OVERVIEW: IJNR only supports journalism related to environmental and natural resource issues.
IP TAKE: IJNR offers considerably more fellowships for its on-site institutes than for its grants, but the grants support individual story proposals, whereas the institutes support career development. The organization prioritizes journalists of color and other underrepresented or minority journalists.
PROFILE: Created in 1995, the Institute for Journalism & Natural Resources (IJNR) takes journalists to on-site institutes and workshops to better report on the environment and natural resource issues. It seeks to “promote public dialogue about natural resource issues through better journalism.” IJNR supports environmental journalism through a series of institute attendance fellowships and field reporting grants.
IJNR’s fellowships are open to professional journalists working for or contributing to news organizations. It typically does not select contributors to other media for these fellowships. Fellowships cover meals, lodging, local transportation, and excursions during each institute. View past institutes here and future programs here. To apply, grant seekers must submit a letter of interest, a resume, one professional letter of recommendation, and four to six work samples.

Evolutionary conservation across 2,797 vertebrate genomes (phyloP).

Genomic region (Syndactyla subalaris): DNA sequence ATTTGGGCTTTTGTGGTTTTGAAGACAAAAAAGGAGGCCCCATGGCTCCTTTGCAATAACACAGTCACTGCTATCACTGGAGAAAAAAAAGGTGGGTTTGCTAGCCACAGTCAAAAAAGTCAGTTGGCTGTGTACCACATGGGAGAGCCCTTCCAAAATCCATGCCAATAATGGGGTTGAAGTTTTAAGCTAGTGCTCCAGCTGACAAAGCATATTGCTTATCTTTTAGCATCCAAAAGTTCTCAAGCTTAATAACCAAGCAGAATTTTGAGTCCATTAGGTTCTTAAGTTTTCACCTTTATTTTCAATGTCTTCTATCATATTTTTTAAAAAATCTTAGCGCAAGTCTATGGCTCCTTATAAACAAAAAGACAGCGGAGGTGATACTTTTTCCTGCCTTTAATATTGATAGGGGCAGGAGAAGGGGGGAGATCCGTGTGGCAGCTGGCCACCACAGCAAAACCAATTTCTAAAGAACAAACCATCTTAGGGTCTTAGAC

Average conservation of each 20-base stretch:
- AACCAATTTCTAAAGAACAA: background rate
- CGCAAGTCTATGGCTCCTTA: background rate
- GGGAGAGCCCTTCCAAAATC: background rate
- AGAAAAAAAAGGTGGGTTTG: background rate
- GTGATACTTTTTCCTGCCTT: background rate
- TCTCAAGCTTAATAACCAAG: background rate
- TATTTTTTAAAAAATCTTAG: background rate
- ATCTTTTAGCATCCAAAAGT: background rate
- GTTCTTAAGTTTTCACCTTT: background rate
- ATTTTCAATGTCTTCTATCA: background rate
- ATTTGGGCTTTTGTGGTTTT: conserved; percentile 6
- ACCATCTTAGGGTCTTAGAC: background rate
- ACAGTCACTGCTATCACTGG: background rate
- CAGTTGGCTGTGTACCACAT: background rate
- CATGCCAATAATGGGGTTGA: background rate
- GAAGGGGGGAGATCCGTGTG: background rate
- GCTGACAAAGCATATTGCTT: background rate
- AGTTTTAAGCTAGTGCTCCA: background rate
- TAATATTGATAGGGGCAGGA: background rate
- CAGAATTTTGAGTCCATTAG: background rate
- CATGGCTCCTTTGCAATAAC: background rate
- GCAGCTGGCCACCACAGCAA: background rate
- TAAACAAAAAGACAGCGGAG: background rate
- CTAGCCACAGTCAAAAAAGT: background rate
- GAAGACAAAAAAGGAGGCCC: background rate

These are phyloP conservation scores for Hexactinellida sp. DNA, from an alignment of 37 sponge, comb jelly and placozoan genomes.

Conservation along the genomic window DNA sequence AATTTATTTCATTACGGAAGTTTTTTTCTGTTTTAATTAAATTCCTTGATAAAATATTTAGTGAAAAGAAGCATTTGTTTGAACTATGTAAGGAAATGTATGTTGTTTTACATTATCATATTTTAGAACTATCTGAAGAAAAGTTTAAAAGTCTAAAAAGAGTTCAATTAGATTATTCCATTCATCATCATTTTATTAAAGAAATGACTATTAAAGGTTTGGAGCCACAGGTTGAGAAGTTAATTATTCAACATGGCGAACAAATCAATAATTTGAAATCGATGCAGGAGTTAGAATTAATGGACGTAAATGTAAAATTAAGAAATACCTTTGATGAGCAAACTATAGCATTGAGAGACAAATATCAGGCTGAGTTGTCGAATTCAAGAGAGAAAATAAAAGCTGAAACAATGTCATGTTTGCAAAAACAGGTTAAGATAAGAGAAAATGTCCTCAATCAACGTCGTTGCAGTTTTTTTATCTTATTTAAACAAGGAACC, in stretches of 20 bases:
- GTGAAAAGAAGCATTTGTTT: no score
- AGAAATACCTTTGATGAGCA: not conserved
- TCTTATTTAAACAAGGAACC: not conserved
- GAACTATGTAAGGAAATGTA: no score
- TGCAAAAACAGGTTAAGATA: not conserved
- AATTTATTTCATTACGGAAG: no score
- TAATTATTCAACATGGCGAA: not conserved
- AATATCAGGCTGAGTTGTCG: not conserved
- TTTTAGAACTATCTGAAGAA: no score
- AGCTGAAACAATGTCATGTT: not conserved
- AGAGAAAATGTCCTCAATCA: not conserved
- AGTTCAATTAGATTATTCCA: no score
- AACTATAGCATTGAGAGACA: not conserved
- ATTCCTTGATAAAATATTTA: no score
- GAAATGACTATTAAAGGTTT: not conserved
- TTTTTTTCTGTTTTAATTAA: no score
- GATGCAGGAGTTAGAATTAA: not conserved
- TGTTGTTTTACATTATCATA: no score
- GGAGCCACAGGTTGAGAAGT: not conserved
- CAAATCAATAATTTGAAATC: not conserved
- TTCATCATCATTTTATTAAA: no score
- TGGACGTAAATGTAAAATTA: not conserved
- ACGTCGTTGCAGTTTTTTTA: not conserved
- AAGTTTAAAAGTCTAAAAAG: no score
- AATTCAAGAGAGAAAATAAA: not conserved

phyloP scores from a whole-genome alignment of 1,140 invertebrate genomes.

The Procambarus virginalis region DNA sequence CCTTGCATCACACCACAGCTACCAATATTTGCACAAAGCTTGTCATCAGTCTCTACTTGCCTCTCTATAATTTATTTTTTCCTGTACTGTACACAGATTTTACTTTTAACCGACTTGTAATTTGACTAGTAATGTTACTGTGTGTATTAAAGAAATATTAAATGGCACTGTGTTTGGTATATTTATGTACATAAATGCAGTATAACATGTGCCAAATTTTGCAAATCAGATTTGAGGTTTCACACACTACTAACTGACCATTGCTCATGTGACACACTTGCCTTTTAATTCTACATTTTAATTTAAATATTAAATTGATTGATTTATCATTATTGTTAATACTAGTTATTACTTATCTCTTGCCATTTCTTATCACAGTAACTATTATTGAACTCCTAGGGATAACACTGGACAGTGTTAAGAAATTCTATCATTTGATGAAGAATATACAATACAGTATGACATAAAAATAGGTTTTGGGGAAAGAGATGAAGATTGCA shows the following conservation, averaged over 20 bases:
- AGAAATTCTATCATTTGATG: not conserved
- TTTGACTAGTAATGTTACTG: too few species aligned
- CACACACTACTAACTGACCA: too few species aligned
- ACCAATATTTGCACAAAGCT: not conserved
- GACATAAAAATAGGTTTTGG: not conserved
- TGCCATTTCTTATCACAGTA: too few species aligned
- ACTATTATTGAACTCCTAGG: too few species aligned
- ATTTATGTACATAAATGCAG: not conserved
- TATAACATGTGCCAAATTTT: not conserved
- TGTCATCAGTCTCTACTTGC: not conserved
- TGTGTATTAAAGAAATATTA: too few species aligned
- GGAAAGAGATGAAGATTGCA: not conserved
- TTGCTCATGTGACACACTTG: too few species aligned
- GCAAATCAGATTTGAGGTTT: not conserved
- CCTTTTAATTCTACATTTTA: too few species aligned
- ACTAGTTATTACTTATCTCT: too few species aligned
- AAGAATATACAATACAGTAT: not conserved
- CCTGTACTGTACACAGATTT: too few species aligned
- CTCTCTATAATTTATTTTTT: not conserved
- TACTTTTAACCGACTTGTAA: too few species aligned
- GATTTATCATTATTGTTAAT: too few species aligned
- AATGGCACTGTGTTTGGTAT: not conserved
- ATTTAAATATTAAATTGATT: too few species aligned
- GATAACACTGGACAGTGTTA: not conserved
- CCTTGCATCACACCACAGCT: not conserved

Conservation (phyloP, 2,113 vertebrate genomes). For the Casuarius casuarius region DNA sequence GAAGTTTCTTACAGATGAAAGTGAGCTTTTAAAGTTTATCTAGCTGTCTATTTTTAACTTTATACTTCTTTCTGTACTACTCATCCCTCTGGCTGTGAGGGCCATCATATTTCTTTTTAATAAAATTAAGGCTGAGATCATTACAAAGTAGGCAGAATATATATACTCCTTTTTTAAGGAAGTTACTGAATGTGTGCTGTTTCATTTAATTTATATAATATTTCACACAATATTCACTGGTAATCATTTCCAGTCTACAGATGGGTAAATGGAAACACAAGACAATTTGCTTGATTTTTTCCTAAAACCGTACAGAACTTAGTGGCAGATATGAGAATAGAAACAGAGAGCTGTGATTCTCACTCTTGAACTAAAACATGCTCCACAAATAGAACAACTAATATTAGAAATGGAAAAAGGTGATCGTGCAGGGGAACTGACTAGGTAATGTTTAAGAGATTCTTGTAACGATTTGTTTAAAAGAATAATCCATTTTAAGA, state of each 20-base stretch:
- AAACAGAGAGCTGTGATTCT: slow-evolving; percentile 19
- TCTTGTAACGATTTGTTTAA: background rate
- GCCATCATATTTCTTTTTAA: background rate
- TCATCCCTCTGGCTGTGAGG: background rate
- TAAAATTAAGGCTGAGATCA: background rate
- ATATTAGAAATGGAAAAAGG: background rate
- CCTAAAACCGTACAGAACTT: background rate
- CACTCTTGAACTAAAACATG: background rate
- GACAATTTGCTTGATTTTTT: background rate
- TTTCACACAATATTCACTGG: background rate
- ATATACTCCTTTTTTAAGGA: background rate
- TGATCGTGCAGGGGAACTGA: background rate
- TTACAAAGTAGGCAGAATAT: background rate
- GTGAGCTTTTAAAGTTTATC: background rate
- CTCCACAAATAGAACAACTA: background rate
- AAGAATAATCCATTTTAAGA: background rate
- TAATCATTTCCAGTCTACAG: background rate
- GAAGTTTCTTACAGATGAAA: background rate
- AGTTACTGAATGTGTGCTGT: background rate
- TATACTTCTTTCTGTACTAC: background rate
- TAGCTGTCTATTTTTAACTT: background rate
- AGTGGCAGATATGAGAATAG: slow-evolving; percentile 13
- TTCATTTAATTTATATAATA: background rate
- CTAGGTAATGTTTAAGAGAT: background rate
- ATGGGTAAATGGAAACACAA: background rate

The Environmental Reporting Award supports journalists reporting on underrepresented communities whose natural resources are impacted by environmental issues. Grants range up to $1,000. Proposed projects must focus on marginalized people and underserved communities in North America. Runners-up will also be considered for Frank Allen Field Reporting Awards.
Guerry Beam Memorial Award supports journalism about marine conservation in North America. Grants are for up to $750. Runners-up will also be considered for Frank Allen Field Reporting Awards.
Andrew Weegar Memorial Award supports journalism about conservation, traditional agriculture, forestry, and fisheries. The grant prioritizes “top-quality immersive storytelling and high-spirited adventures of all kinds.” Grants are for up to $1,000. Runners-up will also be considered for Frank Allen Field Reporting Awards.
The Frank Allen Field Reporting Award is named after the founder of IJNR, who “led journalists on intense reporting expeditions throughout North America.” The organization makes up to seven grants for up to $500 each year.
All grant proposals must be for environmental issues impacting North America. Lobbyists, public relations personnel, and communications employees writing on behalf of an organization or corporation are ineligible. IJNR states that it will keep “applicants’ proposed story-project topics” confidential until publication, and that grantees will retain complete control over their work. Funds may be used for travel, lodging, and research. Email questions to email@example.com. Grant seekers can apply for the field reporting grants here.
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